Heading into the final stretch of the 2014-15 NBA regular season, Atlanta Hawks shooting guard Thabo Sefolosha was involved in an incident with the NYPD that left him with torn ligaments and a fractured tibia, resulting in him missing the remainder of the season. The incident came at a time when tensions were already running high across the country, with countless cases of police brutality filing news reports.
It was not only a major story for the NBA, but carried legal, political, and cultural impact. It also had a deep impact on Sefolosha’s life–outside of just having to watch the 2015 NBA Playoffs from the sidelines. Last September, while still facing impending charges from the incident, he told GQ that he never slept more than six hours a night and lost 15 pounds due to the stress. He recently filed a civil lawsuit against the NYPD and five officers over the injuries he suffered. The incident even had a direct impact on his choice of footwear for the following season.
Sefolosha had been having a hard time finding a shoe that worked for him prior to the injury and began wearing Air Max running shoes during his rehab.
“I wasn’t jumping and doing things, and they felt real comfortable. The more I started working out and doing different things, I kept wearing Air Maxes, and they felt good," Sefolosha told Sole Collector. "So at some point in the season I said, ‘You know what, I’m going to go back to the Air Max.’”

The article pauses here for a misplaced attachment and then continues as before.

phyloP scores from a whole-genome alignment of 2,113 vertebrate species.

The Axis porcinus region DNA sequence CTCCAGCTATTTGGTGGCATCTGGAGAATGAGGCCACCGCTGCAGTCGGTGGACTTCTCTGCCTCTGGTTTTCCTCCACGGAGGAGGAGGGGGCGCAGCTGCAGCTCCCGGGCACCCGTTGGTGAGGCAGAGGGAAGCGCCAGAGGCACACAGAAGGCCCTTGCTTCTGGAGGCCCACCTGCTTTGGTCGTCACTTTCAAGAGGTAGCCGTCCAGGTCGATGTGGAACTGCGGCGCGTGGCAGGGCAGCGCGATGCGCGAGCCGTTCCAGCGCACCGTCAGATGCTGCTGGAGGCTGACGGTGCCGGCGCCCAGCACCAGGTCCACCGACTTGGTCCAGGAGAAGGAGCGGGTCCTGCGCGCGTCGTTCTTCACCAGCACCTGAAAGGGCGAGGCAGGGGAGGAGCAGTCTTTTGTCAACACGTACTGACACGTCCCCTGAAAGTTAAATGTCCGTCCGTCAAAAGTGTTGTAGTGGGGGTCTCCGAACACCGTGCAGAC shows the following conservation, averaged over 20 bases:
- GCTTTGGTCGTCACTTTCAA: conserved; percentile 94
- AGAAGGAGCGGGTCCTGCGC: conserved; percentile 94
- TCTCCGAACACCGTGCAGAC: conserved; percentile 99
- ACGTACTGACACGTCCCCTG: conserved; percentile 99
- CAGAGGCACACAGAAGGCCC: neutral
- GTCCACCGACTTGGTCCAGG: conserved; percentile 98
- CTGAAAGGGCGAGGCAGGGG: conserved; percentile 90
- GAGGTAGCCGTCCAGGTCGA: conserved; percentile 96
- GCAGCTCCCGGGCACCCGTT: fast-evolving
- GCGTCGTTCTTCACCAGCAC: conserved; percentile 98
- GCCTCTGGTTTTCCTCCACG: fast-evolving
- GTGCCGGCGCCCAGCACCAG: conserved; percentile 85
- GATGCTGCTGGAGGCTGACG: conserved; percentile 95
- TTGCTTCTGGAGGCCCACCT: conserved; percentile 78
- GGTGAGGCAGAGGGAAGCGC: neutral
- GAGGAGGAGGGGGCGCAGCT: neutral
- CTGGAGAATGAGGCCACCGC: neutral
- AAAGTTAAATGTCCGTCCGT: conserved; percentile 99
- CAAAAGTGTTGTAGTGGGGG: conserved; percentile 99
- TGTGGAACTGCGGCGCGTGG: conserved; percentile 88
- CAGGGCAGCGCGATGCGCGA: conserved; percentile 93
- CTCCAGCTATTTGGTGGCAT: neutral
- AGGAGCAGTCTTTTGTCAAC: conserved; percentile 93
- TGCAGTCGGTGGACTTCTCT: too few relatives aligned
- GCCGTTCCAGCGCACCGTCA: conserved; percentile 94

Early on in the season, he was spotted on court in the Air Max 1 Mid–an updated take on the original Air Max runner with a higher collar. While far from a standard basketball choice, the added height did share some characteristics with more common hoops models. But as the season progressed, he could be seen in traditional retro running models: “The classic Air Max 90–you can’t go wrong with that,” Sefolosha confidently stated.
Nike may have been surprised with his choices, but Sefolosha says he’s had no performance issues playing in running sneakers. “They said, ’Oh, you like these?’” He responded that not only did he like them, but he was interested in getting more, and even creating pairs on NIKEiD.
Sefolosha said that he doesn’t see the shoe becoming a trend with his fellow players, but was quick to point out that he isn’t the only player to not to play in a modern hoops sneaker. “The one thing I know is that Rasheed [Wallace] was playing in Air Force 1s Highs. I don’t know how he did that, and I don’t think anybody did it since,” he laughed.